At the recent India Mobile Congress (IMC), Reliance Industries' chairman Mukesh Ambani announced his telecom venture Jio's plans to launch 5G technology next year. "Jio will pioneer the 5G revolution in India in the second half of 2021. It will be powered by indigenous-developed network, hardware and technology components. Jio's 5G service will be a testimony to your inspiring vision of AtmaNirbhar Bharat. I can say with utmost confidence that 5G will enable India to not only participate in the fourth industrial revolution but also to lead it," Ambani had said. Fair enough!
India can still potentially lead the fourth industrial revolution, but it's already lagging the world in 5G. How?
While Indian government is still mulling over 5G trials, countries like China, South Korea, and US have raced ahead in 5G deployments. Last week, a report by Global Mobile Suppliers Association (GSA) said that 135 live 5G services are available in Europe, Middle East, Africa, Americas, and Asia Pacific. There are about 412 operators in 131 countries who were investing in 5G around mid-December, the report added.
Interestingly, the report said that within mid-band, millimetre, and low-band, the 700 MHz (megahertz) band is increasingly becoming important with 36 auctions or assignments expected in this particular spectrum band by end-2022. It may be noted that the Union Cabinet in India had last week announced spectrum auction of 700 MHz (megahertz), 800 MHz, 900 MHz, 1800 MHz, 2300 MHz, and 2500 MHz before March next year.
Although the auction doesn't include mid-band (3300-3600 MHz) spectrum, which is globally popular for 5G deployments at the moment, it's now believed that Jio might buy 700 MHz in the upcoming auction to fulfil its 5G ambitions - unless the government announced the auction of 5G spectrum (3300-3600 MHz) before March 2021.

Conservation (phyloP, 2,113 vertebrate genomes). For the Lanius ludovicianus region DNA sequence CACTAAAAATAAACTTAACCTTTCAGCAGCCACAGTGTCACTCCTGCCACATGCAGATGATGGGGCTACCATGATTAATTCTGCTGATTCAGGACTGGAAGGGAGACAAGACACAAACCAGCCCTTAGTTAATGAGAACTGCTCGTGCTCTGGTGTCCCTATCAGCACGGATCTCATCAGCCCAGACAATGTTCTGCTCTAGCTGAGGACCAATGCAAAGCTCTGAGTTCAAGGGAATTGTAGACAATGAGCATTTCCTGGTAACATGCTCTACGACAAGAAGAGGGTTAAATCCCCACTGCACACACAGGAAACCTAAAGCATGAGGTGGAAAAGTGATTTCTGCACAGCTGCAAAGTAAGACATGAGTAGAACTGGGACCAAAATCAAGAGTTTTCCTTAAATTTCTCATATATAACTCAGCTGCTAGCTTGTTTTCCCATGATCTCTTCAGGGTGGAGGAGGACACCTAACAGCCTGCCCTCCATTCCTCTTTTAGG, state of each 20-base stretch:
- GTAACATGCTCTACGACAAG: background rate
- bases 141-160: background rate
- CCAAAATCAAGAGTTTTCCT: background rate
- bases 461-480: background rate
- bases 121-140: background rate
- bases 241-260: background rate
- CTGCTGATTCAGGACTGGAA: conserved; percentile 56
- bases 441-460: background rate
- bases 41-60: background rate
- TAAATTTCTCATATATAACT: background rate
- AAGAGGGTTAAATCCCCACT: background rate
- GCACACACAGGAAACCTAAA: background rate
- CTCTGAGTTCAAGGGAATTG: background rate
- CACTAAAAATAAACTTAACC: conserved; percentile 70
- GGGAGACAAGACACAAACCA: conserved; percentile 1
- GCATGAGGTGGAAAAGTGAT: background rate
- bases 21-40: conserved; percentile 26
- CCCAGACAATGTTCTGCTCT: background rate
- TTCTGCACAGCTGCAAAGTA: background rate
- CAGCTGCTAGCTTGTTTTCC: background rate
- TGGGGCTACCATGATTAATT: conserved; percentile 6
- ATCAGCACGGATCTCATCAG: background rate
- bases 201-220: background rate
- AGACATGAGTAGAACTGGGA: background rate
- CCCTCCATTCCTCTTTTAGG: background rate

China has particularly taken the lead in 5G. It has scaled up the number of 5G base stations from 0.1 million in 2019 to over 0.7 million in November this year. The target is to reach 1.7 million by end-2021. As per the latest Ericsson Mobility Report, out of 220 million expected global 5G subscriptions by the end of 2020, China will account for 175 million (or 80 per cent) of those subs.
Historically, India has been laggard in introducing new telecom technologies. At the time of 2G, for instance, India launched it almost a decade after the developed countries. In the case of 3G, this gap went down to about eight years, and subsequently to five years for 4G. Last year in April, South Korea became the first country to deploy 5G networks on a large scale. If Jio launches 5G next year, India will still be late by about two years. Though some experts argue that India could benefit from being late in the game since the 5G use cases are still under development, and India could learn from the experience of other countries.
Analysts say that India's 5G launch is dependent on a host of factors, including the developments in China. "In the case of 5G, India's development will be linked to affordable equipment, spectrum pricing, increasing use cases, and revenue opportunities. India is also a price-conscious and mass-market like China. We believe device and BTS (base transceiver station) ecosystem in India would be influenced by China," Motilal Oswal Financial Services said in an October report.
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